Dubai ambulance won’t take you to hospital in another emirate!

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Primary responsibility of an ambulance service is to take the patient as quickly as possible to the nearest hospital

Emergency patients beware. The ambulance service may not be able to transport you to a hospital outside your emirate, at least not to and from Dubai.

Patients who have been complaining that they are not allowed to go to their choice of hospital for treatment are simply told that the priority of an emergency situation is to take them to the nearest hospital and not to the hospital of their choice.

A patient in Sharjah, for example, will only be taken to a hospital within the emirate and any transfer to a hospital outside the emirate will be allowed only in co-ordination between the two hospitals.

Similarly, note that the only way to reach a hospital in case of an emergency in Dubai is to call 999.

A private ambulance is only allowed to take patients from another hospital or from the airport.

“We are not allowed to take patients from any other emirate or from people’s homes,” confirmed an official at the Ambulance section of Mediclinic Welcare Hospital in Dubai.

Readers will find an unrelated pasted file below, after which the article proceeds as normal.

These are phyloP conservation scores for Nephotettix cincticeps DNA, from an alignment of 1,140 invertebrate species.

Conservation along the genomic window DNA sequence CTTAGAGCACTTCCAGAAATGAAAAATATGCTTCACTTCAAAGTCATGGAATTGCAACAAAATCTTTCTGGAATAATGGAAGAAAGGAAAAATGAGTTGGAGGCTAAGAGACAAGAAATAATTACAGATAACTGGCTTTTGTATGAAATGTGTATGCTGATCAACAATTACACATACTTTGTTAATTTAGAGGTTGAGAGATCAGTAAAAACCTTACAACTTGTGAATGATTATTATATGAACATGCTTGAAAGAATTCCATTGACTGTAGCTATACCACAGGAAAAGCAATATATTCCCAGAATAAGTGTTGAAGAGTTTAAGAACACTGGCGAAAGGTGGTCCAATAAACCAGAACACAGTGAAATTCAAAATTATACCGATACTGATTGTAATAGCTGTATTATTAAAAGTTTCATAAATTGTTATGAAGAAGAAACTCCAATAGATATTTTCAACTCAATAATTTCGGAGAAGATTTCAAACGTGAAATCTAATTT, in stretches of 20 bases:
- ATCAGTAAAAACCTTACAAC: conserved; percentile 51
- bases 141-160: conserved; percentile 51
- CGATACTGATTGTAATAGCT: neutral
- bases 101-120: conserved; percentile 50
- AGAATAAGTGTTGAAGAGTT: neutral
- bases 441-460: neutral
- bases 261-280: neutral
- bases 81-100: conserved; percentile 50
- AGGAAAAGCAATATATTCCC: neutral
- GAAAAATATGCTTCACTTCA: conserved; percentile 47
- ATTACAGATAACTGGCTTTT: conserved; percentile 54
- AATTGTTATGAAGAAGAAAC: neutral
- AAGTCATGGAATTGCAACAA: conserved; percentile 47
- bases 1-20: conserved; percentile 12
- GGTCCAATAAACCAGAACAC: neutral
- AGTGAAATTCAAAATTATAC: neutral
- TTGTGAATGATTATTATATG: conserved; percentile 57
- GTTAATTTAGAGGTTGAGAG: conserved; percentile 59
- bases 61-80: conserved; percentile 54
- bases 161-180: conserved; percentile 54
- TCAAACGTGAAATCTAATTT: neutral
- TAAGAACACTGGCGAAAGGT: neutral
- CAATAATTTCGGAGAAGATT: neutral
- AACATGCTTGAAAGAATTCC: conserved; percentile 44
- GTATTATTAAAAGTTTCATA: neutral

According to Niel Kirby, Director of Operations at Dubai Ambulance Service, the official authorised operator in the emirate, the primary responsibility of an ambulance service is to take the patient as quickly as possible to the nearest hospital.

“This is not a taxi service,” he clarified. His company has about 1,100 staff including 700 medicos working round-the-clock. “On an average day, we receive about 300 to 350 calls for emergency assistance,” he says.

The company started its service in 2006 as part of Dubai Police’s emergency response team and ever since then, the number of calls they cater to has increased by almost 45 per cent.

“In 2012 alone, we transported about 105,000 emergency patients, mostly in medical related cases, such as cardiac, respiratory, diabetes and trauma related causes,” he says.

In another interesting statistics, he added that the majority of the emergency calls come from public towers, including offices and shopping malls, followed by roadside cases. Private residences are third on the list.

“In almost 50 per cent of cases, our ambulance service manages to reach the patients within eight minutes. About 80 per cent of times we manage to reach within 13 minutes,” he says and adds that delays, if any, are mostly because of wrong landmarks and motorists not giving way to approaching ambulance.

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